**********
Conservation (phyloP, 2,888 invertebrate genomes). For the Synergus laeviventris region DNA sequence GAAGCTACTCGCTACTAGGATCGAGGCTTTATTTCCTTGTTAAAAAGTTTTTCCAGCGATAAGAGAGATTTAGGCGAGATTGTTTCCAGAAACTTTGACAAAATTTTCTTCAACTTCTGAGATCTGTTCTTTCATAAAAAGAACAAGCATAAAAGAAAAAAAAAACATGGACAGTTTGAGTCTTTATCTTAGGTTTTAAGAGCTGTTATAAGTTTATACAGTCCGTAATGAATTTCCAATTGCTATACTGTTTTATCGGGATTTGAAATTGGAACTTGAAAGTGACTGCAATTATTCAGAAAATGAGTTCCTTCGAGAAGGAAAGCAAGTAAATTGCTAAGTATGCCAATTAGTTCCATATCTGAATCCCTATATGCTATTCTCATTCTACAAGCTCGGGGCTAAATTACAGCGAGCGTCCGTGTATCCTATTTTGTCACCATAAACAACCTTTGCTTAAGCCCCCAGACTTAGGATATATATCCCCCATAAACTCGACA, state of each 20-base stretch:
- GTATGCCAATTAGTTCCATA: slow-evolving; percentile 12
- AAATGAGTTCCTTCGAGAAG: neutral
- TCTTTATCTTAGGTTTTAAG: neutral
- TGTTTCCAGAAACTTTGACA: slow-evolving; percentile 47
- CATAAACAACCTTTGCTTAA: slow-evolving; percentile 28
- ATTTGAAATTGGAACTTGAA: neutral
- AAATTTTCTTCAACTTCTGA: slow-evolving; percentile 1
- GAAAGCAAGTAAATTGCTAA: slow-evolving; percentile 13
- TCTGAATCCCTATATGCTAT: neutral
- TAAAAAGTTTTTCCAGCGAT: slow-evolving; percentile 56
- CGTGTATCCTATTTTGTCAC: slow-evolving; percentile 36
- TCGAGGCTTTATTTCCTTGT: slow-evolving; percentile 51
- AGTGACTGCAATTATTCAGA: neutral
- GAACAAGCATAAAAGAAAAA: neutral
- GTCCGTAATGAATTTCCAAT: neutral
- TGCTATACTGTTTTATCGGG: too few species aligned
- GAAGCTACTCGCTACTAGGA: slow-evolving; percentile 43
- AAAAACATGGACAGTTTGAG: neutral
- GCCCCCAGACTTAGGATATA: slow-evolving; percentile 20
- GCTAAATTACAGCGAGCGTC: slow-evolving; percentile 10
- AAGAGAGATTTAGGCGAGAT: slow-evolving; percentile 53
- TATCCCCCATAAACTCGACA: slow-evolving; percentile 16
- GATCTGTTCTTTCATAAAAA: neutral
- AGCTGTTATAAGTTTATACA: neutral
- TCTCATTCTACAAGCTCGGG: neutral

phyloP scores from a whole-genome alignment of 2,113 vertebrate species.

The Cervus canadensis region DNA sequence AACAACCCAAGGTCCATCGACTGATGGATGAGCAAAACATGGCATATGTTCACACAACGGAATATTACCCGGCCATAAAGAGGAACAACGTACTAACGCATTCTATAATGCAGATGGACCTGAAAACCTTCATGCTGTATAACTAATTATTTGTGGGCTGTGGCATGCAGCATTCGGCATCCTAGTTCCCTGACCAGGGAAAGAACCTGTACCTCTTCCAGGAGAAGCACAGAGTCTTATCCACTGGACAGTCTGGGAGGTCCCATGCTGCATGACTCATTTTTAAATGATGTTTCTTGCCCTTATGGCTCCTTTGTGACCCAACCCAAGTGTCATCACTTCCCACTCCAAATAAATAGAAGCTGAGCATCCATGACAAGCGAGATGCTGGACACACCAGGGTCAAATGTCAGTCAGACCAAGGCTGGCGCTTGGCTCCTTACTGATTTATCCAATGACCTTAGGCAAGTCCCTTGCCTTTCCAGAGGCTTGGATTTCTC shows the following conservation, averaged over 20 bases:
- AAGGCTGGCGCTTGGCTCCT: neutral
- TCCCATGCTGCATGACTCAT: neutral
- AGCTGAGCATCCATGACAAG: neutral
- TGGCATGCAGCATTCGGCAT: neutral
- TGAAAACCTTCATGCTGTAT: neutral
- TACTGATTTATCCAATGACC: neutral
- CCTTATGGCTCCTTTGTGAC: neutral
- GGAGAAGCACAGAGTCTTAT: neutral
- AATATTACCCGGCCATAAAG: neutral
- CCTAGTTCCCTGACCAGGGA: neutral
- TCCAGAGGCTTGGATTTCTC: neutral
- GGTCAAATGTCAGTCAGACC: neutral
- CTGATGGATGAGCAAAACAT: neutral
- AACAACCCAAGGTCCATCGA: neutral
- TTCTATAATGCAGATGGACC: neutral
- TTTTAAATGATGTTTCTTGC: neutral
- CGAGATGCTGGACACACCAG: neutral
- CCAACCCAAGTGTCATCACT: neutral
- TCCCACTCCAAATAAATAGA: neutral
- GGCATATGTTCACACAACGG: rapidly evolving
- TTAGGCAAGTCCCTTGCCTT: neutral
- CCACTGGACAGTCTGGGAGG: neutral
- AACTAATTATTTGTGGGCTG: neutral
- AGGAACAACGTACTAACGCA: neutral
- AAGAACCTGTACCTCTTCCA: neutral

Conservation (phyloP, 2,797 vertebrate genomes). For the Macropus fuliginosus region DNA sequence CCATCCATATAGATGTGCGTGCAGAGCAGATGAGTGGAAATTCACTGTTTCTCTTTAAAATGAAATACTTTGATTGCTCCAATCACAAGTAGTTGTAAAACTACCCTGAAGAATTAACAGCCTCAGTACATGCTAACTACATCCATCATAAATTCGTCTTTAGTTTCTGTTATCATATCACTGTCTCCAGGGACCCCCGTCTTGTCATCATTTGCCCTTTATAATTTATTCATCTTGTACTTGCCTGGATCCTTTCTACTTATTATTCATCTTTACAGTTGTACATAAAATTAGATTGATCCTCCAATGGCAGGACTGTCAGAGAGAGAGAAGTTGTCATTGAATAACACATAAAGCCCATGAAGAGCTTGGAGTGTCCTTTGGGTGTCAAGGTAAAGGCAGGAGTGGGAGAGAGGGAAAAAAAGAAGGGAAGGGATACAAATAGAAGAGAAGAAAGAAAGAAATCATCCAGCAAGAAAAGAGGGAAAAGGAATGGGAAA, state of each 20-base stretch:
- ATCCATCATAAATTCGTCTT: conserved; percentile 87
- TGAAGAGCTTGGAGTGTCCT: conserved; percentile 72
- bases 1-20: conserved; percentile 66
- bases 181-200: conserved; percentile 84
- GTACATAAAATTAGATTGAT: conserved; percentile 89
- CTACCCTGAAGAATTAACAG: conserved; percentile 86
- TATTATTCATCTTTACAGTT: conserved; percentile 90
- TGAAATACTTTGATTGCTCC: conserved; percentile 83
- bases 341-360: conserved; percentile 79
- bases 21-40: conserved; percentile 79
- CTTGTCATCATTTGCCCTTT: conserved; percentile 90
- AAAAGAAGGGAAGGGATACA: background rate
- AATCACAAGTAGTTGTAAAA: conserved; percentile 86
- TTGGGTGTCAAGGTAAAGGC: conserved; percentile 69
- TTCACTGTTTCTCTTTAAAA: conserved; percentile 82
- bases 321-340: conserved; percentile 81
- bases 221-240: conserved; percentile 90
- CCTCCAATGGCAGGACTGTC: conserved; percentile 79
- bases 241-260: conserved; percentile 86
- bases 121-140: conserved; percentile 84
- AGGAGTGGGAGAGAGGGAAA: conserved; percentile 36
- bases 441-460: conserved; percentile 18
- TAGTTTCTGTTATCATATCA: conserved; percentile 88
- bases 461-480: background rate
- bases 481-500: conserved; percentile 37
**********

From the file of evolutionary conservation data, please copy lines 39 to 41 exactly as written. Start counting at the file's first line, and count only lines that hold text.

- TCCAGAGGCTTGGATTTCTC: neutral
- GGTCAAATGTCAGTCAGACC: neutral
- CTGATGGATGAGCAAAACAT: neutral